Union membership in Australia has been falling steadily over the past four decades. There were just over 1.5 million union members in 2016, compared with just over 2.5 million in 1976. This represents a decline of around 1 million union members, or 38 per cent.
During the same period, union density (the union member share of total employment) has fallen from 51 per cent to 14 per cent.
Union membership has been declining in Australia for a number of reasons, including:
Australian Bureau of Statistics (ABS) data shows union density among employed males has fallen from 43 per cent in 1992 to 13 per cent in 2016 while union density for employed women has fallen from 35 per cent to 16 per cent.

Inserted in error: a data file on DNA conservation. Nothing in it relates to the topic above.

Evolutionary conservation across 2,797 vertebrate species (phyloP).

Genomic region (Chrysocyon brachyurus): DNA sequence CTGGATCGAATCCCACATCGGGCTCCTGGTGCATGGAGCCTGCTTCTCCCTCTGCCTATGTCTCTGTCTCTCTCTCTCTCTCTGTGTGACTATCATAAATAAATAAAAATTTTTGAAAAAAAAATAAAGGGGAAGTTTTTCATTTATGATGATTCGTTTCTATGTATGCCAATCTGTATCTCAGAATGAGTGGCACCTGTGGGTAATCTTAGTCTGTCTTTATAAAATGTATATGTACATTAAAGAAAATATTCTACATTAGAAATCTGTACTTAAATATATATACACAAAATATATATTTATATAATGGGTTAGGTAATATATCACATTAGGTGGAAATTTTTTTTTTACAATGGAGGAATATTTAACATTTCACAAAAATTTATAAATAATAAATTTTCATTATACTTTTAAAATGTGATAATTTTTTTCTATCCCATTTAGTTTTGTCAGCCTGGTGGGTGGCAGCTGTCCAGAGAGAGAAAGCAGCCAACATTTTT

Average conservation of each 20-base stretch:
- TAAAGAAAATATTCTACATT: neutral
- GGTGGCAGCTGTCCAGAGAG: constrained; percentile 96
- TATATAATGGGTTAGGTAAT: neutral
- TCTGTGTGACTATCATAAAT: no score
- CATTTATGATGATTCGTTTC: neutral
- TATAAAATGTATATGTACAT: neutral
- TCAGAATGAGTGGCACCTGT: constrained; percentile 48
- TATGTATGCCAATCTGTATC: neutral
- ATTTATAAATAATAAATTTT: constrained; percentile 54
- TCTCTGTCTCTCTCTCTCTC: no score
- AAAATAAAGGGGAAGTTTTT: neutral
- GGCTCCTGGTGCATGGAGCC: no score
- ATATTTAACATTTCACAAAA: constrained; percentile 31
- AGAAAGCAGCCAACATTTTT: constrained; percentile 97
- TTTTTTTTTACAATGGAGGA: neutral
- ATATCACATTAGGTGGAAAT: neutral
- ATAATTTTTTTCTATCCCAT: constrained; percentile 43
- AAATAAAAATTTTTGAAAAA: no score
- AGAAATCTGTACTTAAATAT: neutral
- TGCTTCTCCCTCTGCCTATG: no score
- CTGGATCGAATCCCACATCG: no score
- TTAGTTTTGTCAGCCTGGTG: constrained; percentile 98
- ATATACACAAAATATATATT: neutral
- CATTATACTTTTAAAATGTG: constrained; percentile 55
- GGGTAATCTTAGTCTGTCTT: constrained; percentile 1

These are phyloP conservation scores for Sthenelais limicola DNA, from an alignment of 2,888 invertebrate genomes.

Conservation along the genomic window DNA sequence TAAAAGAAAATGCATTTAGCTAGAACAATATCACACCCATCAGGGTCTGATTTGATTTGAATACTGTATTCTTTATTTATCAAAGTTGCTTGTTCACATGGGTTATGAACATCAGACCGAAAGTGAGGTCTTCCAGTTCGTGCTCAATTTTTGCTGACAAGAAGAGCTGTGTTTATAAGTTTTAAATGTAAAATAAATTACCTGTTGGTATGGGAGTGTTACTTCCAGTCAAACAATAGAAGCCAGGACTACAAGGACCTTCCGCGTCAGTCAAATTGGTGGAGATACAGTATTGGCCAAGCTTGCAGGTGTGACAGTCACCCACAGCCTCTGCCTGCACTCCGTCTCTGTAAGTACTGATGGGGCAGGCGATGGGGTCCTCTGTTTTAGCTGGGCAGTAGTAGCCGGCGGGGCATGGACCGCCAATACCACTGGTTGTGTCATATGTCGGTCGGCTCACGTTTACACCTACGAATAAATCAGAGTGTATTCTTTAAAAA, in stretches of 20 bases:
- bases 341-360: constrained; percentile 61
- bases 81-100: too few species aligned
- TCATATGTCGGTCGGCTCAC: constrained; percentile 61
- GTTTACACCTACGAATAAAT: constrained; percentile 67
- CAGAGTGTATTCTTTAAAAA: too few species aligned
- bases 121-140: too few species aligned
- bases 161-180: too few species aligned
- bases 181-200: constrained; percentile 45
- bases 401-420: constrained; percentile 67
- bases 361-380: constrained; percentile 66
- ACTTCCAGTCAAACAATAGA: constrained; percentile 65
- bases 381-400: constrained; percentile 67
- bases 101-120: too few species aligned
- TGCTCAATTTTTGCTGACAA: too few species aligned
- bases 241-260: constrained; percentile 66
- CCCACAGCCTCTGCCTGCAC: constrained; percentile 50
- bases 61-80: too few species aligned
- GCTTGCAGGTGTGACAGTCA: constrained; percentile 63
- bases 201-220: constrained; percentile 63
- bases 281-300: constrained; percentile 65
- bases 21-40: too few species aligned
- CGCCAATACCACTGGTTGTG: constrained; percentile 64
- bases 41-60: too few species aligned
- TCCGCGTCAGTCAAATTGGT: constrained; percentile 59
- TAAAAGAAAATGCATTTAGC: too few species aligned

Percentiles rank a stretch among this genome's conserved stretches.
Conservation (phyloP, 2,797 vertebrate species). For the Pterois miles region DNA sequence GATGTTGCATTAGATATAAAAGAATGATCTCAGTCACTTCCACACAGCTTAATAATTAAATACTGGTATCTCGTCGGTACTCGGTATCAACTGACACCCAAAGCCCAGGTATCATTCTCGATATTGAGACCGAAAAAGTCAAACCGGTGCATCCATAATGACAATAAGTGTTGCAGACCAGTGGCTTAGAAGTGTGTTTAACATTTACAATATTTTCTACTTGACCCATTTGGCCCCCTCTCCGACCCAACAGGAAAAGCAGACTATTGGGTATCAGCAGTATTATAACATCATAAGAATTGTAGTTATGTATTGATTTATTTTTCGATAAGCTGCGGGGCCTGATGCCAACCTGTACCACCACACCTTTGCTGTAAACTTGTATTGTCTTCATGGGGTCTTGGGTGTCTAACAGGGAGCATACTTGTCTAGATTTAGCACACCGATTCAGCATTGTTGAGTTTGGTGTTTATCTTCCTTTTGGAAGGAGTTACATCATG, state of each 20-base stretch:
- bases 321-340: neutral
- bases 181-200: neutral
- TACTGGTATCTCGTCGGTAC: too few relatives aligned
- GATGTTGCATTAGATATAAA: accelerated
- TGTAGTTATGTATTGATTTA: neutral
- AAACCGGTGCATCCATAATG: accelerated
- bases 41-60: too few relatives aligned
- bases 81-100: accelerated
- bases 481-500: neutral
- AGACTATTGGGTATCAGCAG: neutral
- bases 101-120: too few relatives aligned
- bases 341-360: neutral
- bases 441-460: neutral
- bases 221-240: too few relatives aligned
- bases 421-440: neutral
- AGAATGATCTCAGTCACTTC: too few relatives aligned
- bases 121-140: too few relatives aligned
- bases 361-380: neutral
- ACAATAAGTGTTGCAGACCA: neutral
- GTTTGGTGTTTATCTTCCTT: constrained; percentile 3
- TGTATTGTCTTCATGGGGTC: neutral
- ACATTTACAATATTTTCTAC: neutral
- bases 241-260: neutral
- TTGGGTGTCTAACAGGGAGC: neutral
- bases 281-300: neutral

“Employees who are members of a trade union are more likely to be over 40, female, and working full-time.” said Bruce Hockman, Chief Economist at the ABS.
The slightly higher proportion of female union members than men is due partly to their concentration in industries and occupations that are more likely to be unionised, such as nursing and teaching.
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